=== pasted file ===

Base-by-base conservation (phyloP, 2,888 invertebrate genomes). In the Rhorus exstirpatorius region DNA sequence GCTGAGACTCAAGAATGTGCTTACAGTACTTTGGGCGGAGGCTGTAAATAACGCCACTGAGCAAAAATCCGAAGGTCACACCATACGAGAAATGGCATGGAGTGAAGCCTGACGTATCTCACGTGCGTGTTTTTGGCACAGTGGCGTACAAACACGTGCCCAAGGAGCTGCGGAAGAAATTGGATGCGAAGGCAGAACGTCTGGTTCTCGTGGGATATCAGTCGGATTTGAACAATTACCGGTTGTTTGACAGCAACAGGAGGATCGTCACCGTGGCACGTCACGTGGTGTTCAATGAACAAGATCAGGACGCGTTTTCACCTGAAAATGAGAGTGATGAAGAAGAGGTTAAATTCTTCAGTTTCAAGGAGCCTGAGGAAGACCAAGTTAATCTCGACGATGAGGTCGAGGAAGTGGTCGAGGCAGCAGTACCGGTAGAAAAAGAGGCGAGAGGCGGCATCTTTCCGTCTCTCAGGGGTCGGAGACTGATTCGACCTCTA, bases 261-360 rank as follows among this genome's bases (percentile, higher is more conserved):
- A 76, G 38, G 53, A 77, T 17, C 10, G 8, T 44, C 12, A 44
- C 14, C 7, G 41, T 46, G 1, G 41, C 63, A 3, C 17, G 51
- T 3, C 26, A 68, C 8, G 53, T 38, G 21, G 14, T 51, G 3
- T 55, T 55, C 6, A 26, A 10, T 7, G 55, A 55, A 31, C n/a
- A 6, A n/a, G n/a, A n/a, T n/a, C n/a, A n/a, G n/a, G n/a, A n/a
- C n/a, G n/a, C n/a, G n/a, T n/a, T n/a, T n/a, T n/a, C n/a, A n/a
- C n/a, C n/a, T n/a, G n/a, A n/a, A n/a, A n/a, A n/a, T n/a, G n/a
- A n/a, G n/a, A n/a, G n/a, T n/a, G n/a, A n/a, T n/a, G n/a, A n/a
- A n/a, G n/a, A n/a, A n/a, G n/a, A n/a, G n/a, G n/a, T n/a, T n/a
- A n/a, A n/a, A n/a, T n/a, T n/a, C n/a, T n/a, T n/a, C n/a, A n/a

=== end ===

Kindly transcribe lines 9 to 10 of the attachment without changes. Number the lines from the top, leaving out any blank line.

- A n/a, G n/a, A n/a, G n/a, T n/a, G n/a, A n/a, T n/a, G n/a, A n/a
- A n/a, G n/a, A n/a, A n/a, G n/a, A n/a, G n/a, G n/a, T n/a, T n/a